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Yampah graduate going downhill fast

Joelle MilholmGlenwood Springs, CO Colorado
Submitted Photo
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GLENWOOD SPRINGS, Colo. Skiing down mountains as fast as he can, dodging rocks and flying off 40-foot cliffs is what Scott McBrayer lives for.The 2006 Yampah Mountain High School graduate is a U.S. freeskiing competitor.Forget groomed runs with gates. McBrayer skis over rocky terrain where he will drop 800 vertical feet in 40 seconds. The mountain almost taunts McBrayer, echoing the lyrics of AC/DC’s “Shoot to Thrill.” McBrayer listens to the song, with its lyric, “I’m going to take you down -yeah down, down, down,” sometimes while skiing.”You get to the top and look over the edge and it’s straight down to the bottom. If you travel 50 feet out, you are going to go 100 feet down,” said McBrayer. “Or worse, there are areas where you go five feet out you’ll go 100 feet down. And you’ve got to manage to make turns down that face.”The 19-year-old recently wrapped up a successful 2006-07 season, taking 30th at the U.S. Extreme Freeskiing Championships at Crested Butte, placing 35th at the U.S. Freeskiing Nationals in Snowbird, Utah, and ending with a 12th-place finish at the North American Freeskiing Championships in Kirkwood, Calif. In that finale, McBrayer was also honored with the Young Gun award – given for outstanding achievement in competitive freeskiing for skiers less than 21 years old.Some of the footage from those events can be seen in video clips on usfreeskiing.com. McBrayer said he watches it after competing and is in awe of what he sees.”You watch it and you realize what it is really like because there are rocks five feet tall sticking randomly out of the snow and you miss them by 18 inches going 50 miles an hour,” he said.There is obviously a high-risk factor to freeskiing, but it’s an aspect that gives McBrayer a rush.”The risk of injury is quite high. I watched four people leave in helicopters this season. All of them are OK,” McBrayer said. “I have dropped 40-foot cliffs. You trip over something and you just rag doll for 400 yards. You are at the bottom, you’re dizzy, you don’t know what just happened and you don’t know where you are or where any of your ski equipment is.”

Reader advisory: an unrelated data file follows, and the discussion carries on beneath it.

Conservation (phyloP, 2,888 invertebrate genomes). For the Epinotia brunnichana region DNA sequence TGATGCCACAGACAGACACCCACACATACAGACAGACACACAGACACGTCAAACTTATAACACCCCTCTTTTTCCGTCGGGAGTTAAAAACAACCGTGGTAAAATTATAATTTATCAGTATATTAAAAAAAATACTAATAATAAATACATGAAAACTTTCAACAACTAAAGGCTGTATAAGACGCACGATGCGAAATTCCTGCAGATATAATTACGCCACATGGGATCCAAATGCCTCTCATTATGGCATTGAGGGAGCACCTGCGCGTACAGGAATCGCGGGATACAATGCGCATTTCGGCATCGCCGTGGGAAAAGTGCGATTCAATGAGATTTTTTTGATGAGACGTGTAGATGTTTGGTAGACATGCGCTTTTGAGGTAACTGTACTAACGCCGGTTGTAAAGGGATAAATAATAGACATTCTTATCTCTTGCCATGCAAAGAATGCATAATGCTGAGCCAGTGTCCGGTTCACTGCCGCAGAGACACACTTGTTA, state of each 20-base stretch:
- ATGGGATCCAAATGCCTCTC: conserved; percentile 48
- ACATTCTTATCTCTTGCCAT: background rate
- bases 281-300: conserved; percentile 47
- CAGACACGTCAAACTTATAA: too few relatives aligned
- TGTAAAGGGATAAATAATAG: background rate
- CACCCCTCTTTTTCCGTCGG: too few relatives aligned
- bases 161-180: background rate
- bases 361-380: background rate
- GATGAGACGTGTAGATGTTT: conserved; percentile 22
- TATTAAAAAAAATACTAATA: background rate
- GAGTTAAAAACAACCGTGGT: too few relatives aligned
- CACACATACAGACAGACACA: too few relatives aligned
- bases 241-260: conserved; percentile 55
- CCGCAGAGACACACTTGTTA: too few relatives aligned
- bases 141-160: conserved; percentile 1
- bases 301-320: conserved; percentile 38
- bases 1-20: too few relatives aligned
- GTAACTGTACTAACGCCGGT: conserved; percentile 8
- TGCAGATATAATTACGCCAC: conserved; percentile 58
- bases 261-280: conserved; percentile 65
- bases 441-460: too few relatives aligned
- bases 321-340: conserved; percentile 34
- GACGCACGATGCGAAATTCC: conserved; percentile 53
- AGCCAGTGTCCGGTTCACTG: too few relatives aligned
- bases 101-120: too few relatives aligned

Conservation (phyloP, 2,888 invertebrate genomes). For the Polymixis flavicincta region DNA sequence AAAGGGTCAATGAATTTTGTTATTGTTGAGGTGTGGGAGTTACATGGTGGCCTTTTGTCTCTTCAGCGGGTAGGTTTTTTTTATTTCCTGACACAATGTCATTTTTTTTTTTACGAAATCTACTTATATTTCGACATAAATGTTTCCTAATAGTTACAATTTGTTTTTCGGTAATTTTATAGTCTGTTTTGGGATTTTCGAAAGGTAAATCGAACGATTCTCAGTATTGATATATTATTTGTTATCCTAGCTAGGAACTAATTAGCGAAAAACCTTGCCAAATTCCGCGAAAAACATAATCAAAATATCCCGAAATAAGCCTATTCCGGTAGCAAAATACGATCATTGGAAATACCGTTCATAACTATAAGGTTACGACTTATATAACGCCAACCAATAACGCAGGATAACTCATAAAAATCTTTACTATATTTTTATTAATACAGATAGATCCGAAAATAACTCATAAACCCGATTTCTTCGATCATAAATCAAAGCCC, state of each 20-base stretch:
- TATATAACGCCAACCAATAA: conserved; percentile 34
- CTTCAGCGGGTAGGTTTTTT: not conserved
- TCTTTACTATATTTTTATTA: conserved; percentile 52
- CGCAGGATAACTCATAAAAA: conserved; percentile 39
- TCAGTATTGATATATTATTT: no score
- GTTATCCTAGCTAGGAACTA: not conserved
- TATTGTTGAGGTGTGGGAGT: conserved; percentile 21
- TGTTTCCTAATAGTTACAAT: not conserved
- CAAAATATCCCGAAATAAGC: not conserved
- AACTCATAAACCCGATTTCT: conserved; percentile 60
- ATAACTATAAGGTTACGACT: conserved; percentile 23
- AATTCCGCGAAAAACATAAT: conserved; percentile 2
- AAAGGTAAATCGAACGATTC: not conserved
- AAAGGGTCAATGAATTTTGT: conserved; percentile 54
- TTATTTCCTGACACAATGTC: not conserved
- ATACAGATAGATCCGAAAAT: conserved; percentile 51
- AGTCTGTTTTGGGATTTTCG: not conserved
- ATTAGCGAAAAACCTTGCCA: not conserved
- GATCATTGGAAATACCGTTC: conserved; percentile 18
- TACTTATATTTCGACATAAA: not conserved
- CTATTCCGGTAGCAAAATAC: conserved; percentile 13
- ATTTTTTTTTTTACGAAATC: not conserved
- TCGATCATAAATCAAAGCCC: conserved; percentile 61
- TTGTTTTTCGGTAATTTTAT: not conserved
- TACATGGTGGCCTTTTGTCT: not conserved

McBrayer has come all too close to being one of the skiers who is airlifted from a mountain. Two years ago, McBrayer was hitting features in the park at Snowmass. “It was just going to be a little switch three over a table and I caught my tips and the tail of one of my skis hit first and my hip hit next. I thought my back was broken. I thought there was a good possibility of being paralyzed,” he said. “It’s just a spark in the back of your brain, and it is the worst feeling ever.”Ski Patrol immobilized him and moved him down the mountain on a sled. The wreck had caused some damage to his sacrum, but instead of being paralyzed, he just had to take a few weeks off.To help guard against injury, McBrayer skis in $2,000 worth of safety equipment. He wears knee braces, a full-face helmet with a chin guard to protect against concussions, a mouth guard to protect his teeth and padded shorts. And he wears a motocross-like suit with elbow, shoulder and spine protectors. The suit is an important precaution.”One wreck, your season or your career can end,” he said.Outside of personal injury, there are also avalanches to worry about.”There is always that chance of an avalanche,” McBrayer said. “I have gotten caught in a few little ones, but I’ve been pretty lucky.”With avalanches and injuries constantly on his mind, McBrayer says competing is a whirlwind, sometimes.”It just adds to the excitement. Skiing in a big mountain competition is a combination of extreme calculations in your head, but it is completely fueled by adrenaline,” he said. “I am thinking, ‘I am going to this feature, and then that, then I look for this tree, then I make a left turn, and then there is a chute. Straight down the chute.’ Then you drop in and you stop thinking and it’s just go time. Most of the time you get to the bottom of a venue and you turn around and you’re going, ‘What just happened?'”